The Florida Department of Education released reams of data Monday on how well teachers did in increasing student learning—but both the agency and the state’s largest teachers union cautioned parents against reading too much into the numbers.
The dizzying array of spreadsheets made public under court order included results for schools, districts and individual teachers. As a result, some of the documents were dauntingly lengthy—in one case, a spreadsheet including results for the state’s math teachers contains 133,580 rows of results.
Compounding the difficulty parents might have sifting through the data: the complicated mathematical formula that the department uses to calculate scores under the “value added” model, which spits out a number for each teacher.
A positive number means that student achievement grew more than would be expected when certain social and demographic factors are taken into account; a negative number means that student learning didn’t do as well as it would be expected to do.
Those numbers are later combined with other elements, such as a principal’s observation of a teacher, to come up with an evaluation for each teacher.
The Department of Education and the Florida Education Association fought to keep the data from being released, but lost a court battle to The Florida Times-Union in November.
“In addition, because these data are intended to be used in conjunction with other information about classroom practice to form a complete evaluation, looking at this information in isolation can lead to misunderstandings about an individual teacher’s overall performance,” Kathy Hebda, chief of staff at the Department of Education, told reporters in a conference call Monday.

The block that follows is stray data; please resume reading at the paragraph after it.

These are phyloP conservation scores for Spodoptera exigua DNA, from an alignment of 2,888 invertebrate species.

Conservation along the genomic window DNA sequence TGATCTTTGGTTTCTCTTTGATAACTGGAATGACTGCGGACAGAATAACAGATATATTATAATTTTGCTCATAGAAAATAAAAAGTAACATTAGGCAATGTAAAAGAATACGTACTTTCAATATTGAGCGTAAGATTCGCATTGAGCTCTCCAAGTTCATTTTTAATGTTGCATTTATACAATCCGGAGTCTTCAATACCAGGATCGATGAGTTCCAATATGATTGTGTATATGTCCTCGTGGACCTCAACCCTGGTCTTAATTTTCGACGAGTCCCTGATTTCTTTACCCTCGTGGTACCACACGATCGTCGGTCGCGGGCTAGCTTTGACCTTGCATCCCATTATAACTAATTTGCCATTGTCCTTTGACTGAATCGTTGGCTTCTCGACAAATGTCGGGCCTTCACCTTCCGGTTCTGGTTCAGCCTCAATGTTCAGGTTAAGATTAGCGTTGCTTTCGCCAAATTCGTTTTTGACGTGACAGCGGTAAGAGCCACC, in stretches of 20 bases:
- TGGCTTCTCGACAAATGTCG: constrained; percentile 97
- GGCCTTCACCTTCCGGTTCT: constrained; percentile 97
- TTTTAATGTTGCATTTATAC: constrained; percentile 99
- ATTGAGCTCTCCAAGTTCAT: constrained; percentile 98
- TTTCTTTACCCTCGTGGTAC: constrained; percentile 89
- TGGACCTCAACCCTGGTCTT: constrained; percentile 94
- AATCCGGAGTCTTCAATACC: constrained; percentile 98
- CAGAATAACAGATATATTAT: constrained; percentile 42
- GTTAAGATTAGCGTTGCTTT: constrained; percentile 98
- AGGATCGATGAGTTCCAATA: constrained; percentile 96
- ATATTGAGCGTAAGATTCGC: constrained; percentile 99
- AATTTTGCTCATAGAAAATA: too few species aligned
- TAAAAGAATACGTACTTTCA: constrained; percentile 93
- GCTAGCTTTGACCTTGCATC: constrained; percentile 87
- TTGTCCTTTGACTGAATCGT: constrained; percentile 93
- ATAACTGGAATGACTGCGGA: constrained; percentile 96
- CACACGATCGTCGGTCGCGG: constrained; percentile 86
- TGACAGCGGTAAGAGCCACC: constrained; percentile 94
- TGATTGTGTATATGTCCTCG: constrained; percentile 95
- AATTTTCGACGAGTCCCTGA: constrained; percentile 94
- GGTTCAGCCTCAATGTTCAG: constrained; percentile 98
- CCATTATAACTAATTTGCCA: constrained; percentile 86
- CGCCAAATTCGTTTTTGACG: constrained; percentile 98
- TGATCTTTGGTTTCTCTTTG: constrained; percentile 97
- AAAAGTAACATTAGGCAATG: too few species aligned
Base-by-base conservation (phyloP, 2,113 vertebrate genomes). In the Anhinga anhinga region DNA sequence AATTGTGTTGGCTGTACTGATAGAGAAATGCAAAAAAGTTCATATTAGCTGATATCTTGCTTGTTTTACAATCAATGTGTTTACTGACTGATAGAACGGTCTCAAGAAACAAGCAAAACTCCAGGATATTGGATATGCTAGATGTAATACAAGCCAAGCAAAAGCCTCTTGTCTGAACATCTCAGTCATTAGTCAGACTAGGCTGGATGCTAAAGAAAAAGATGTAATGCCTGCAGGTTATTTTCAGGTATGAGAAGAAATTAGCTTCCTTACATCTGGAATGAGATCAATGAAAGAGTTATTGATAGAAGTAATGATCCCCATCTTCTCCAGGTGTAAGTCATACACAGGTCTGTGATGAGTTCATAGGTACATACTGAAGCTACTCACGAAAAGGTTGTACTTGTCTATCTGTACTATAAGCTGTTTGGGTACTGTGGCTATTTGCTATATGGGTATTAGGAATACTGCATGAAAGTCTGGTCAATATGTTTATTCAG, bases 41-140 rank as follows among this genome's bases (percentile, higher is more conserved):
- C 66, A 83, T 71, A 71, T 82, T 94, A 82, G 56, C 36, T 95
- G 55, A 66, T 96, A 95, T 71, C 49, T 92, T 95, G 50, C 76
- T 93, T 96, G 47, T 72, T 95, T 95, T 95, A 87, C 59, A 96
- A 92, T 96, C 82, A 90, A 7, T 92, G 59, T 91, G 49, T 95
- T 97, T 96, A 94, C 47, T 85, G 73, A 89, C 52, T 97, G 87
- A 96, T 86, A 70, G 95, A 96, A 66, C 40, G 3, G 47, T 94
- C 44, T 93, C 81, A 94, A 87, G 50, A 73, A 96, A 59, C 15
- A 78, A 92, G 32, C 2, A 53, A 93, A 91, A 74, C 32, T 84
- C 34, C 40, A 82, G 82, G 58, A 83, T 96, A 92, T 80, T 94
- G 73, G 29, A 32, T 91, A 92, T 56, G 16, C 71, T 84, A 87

The “value added” model was created as part of a performance-pay bill that passed the Legislature in 2011. The FEA, which waged a ferocious fight against the performance-pay measure, maintains that the formula is so flawed and complicated that it is essentially useless.
“Assessments of teachers, like assessments of students, must be valid, transparent and multi-faceted,” FEA President Andy Ford said in a statement Monday. “These VAM calculations are none of these. … They cannot measure the value of an individual teacher”
In November, a unanimous three-judge panel of the 1st District Court of Appeal sided with the Times-Union and overturned a Leon County circuit court ruling sealing the records.
The appeals court rejected arguments by the state and a teachers union that the documents should be exempt under a part of state law that shields teacher evaluations from public view until the end of the following school year.
“Had the Legislature wanted any matter material to a teacher’s evaluation to be exempt from disclosure, the Legislature would have exempted personnel files as a whole,” Judge William Van Nortwick wrote for the court. “To the contrary, personnel files of public school teachers are generally subject to disclosure.”